Macbeth at the Barbican by Cheek by Jowl directed by Declan Donnellan. Not good at all. Will Keen's Macbeth and Anastasia Hille's Lady Macbeth way off into camp territory, where we embarrassingly are taken by the porter played by a pink-haired tart in a tartan distracted by her transistor radio. And if you're going to do this play without the witches, it can't be just because it's innovative. The whole production stank of unworthy innovation. Even the "tomorrow and tomorrow and tomorrow" speech strained with trendiness. It will be some time before I see a Cheek by Jowl production again.
Measure for Measure at the Almeida directed by Michael Attenborough. Much better than the also updated production of this entirely implausible problem play at the National a few years back. Every time I see this strange tragi-comedy it gets better. Anna Maxwell Martin's Isabella is a wee bit too earnest, Rory Kinnear's Angelo is the right kind of self-righteous slime ball, and Duke Vincentio, played by Ben Miles does crackling justice to one of my favorite of Shakespeare's speeches: Disguised as a monk, the Duke visits Claudio in prison as he awaits the death penalty for having impregnated his girlfriend out of wedlock:
Be absolute for death; either death or life Shall thereby be the sweeter. Reason thus with life: If I do lose thee, I do lose a thing That none but fools would keep: a breath thou art, Servile to all the skyey influences, That dost this habitation, where thou keep'st, Hourly afflict: merely, thou art death's fool; For him thou labour'st by thy flight to shun And yet runn'st toward him still. Thou art not noble; For all the accommodations that thou bear'st Are nursed by baseness. Thou'rt by no means valiant; For thou dost fear the soft and tender fork Of a poor worm. Thy best of rest is sleep, And that thou oft provokest; yet grossly fear'st Thy death, which is no more. Thou art not thyself; For thou exist'st on many a thousand grains That issue out of dust. Happy thou art not; For what thou hast not, still thou strivest to get, And what thou hast, forget'st. Thou art not certain; For thy complexion shifts to strange effects, After the moon. If thou art rich, thou'rt poor; For, like an ass whose back with ingots bows, Thou bear's thy heavy riches but a journey, And death unloads thee. Friend hast thou none; For thine own bowels, which do call thee sire, The mere effusion of thy proper loins, Do curse the gout, serpigo, and the rheum, For ending thee no sooner. Thou hast nor youth nor age, But, as it were, an after-dinner's sleep, Dreaming on both; for all thy blessed youth Becomes as aged, and doth beg the alms Of palsied eld; and when thou art old and rich, Thou hast neither heat, affection, limb, nor beauty, To make thy riches pleasant. What's yet in this That bears the name of life? Yet in this life Lie hid moe thousand deaths: yet death we fear, That makes these odds all even.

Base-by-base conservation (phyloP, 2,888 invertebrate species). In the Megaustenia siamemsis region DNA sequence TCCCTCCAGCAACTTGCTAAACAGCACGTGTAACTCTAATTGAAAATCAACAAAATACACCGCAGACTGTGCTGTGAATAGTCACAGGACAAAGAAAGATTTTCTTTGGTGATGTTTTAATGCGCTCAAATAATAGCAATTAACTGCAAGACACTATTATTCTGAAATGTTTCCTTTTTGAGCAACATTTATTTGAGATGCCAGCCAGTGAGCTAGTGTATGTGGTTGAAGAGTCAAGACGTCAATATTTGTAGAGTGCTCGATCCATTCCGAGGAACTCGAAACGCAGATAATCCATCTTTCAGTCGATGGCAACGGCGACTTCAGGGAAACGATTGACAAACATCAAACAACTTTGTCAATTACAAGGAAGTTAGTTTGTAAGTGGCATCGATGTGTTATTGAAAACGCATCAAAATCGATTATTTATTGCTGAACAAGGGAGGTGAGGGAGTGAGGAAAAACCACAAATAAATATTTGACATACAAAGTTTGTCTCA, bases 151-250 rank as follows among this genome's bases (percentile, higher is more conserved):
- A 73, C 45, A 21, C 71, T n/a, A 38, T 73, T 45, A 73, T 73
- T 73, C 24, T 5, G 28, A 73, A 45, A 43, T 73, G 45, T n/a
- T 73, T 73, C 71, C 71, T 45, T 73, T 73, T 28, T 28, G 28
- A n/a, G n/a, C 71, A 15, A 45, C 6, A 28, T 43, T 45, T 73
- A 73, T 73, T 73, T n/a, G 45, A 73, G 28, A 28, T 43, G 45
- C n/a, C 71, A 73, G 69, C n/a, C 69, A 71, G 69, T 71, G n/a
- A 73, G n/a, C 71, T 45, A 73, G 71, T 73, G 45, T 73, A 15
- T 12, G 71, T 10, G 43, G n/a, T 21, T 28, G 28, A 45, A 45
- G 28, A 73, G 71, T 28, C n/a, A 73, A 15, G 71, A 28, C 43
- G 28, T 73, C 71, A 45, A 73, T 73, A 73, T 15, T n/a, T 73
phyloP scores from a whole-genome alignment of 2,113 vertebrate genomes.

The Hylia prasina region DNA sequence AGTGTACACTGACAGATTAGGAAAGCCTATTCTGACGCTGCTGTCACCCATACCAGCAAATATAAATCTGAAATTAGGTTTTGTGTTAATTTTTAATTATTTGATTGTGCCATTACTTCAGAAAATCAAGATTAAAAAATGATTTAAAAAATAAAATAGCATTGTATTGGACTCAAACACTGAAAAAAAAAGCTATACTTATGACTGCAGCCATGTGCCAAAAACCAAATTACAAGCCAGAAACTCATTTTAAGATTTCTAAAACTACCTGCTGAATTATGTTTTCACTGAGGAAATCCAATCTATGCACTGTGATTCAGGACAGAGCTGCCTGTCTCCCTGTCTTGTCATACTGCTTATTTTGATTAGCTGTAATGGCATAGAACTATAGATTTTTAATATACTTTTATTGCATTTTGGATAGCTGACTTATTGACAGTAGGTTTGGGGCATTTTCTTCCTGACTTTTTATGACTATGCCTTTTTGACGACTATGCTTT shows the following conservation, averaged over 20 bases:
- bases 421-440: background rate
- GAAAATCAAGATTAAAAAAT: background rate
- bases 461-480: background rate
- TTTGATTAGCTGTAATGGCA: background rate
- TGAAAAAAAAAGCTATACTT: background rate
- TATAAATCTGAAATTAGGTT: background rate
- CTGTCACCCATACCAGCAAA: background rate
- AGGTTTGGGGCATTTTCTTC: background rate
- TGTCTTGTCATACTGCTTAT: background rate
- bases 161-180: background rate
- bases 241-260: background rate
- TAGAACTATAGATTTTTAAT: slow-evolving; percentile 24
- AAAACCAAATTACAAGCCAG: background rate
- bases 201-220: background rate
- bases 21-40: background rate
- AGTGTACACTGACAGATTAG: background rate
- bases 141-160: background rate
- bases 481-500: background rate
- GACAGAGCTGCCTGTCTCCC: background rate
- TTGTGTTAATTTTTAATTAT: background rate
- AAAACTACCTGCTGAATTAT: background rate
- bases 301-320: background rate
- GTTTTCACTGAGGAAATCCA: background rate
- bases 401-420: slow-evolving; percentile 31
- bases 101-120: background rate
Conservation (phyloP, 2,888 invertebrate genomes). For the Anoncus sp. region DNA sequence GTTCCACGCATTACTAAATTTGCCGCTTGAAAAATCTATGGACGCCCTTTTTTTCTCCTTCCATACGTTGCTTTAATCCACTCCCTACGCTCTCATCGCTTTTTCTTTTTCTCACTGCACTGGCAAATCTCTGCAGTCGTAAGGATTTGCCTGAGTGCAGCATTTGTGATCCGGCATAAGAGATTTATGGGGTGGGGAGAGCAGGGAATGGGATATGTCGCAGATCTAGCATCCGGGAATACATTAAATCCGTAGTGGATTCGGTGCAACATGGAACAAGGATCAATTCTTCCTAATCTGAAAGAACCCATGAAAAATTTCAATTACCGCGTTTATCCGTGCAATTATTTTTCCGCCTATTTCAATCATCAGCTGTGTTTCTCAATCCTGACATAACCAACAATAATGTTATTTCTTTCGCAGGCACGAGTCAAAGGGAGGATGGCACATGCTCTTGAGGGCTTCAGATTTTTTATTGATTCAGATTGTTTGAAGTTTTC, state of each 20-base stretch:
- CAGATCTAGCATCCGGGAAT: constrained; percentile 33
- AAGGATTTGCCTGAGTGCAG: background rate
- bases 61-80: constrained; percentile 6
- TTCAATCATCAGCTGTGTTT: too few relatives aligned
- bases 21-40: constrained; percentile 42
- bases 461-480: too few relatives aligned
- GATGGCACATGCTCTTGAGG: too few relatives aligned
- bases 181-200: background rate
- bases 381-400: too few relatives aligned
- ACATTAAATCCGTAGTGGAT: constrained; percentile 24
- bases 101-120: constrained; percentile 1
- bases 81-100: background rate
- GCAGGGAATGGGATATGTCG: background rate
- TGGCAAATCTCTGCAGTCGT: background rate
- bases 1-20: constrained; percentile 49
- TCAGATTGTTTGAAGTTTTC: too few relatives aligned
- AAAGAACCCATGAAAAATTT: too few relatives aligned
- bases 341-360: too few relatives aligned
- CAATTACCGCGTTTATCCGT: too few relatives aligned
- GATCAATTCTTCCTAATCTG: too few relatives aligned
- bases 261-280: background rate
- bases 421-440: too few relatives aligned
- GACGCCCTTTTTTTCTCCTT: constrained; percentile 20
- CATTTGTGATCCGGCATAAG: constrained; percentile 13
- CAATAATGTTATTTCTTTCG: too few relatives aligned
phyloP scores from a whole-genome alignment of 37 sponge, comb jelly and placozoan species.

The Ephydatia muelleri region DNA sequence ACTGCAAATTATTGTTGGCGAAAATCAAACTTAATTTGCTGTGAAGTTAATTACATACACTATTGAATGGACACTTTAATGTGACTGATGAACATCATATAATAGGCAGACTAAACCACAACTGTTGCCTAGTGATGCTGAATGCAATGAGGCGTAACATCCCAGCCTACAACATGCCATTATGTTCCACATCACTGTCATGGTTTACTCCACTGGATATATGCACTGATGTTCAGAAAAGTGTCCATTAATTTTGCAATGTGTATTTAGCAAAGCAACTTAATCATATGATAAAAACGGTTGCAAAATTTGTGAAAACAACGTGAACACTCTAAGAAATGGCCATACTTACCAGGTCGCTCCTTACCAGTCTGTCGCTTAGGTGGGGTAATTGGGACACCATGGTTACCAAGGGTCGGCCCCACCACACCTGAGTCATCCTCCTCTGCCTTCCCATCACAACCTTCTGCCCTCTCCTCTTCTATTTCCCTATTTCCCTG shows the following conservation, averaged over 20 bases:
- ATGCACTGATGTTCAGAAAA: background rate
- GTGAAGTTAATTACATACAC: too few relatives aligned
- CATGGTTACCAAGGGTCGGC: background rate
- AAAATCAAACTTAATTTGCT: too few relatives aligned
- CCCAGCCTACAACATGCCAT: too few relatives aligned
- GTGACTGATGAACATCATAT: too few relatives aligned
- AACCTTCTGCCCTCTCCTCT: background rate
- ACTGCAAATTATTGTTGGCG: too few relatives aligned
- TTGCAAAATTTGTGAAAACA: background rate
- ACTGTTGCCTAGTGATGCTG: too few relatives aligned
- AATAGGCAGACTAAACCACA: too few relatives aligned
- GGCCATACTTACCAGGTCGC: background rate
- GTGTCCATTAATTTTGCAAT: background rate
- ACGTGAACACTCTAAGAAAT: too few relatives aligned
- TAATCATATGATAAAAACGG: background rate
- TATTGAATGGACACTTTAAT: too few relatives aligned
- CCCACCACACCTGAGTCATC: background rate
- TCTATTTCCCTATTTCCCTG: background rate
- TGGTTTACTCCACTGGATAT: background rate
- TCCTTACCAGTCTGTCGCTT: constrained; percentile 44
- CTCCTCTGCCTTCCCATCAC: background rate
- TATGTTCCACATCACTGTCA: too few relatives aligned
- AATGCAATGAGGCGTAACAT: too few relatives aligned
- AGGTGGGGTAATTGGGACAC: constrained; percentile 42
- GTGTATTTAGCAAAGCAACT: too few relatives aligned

A Midsummer Night's Dream at the Rose Theatre in Kingston under the artistic direction of Peter Hall with Judy Dench. Dare I say it? Judy Dench simply too old to play Tatiana. She could have been Oberon's grandmother so few sparks flying there. But her scene with the excellent Bottom as an Ass was, indeed, sublime. No luck with Puck.
London Assurance at the National's Olivier Theatre. Simon Russell Beale as Sir Harcourt Courtly and Fiona Shaw as Lady Gay Spanker at the top of their comedic game in this 1841 social satire by 21-year-old Dion Boucicault. A very jolly romp through a flamboyant landscape of clever sexual innuendo.
Richard III at Riverside Studios by Love & Madness. Best Richard III--played by Carl Prekoff--I believe I've ever seen, though I do remember the one in the RSC's Histories season not too long ago was very good. At any rate, the play itself is just a stunning portrait of evil and so funny too. Only drawback: Sadie Frost as Lady Anne totally silly.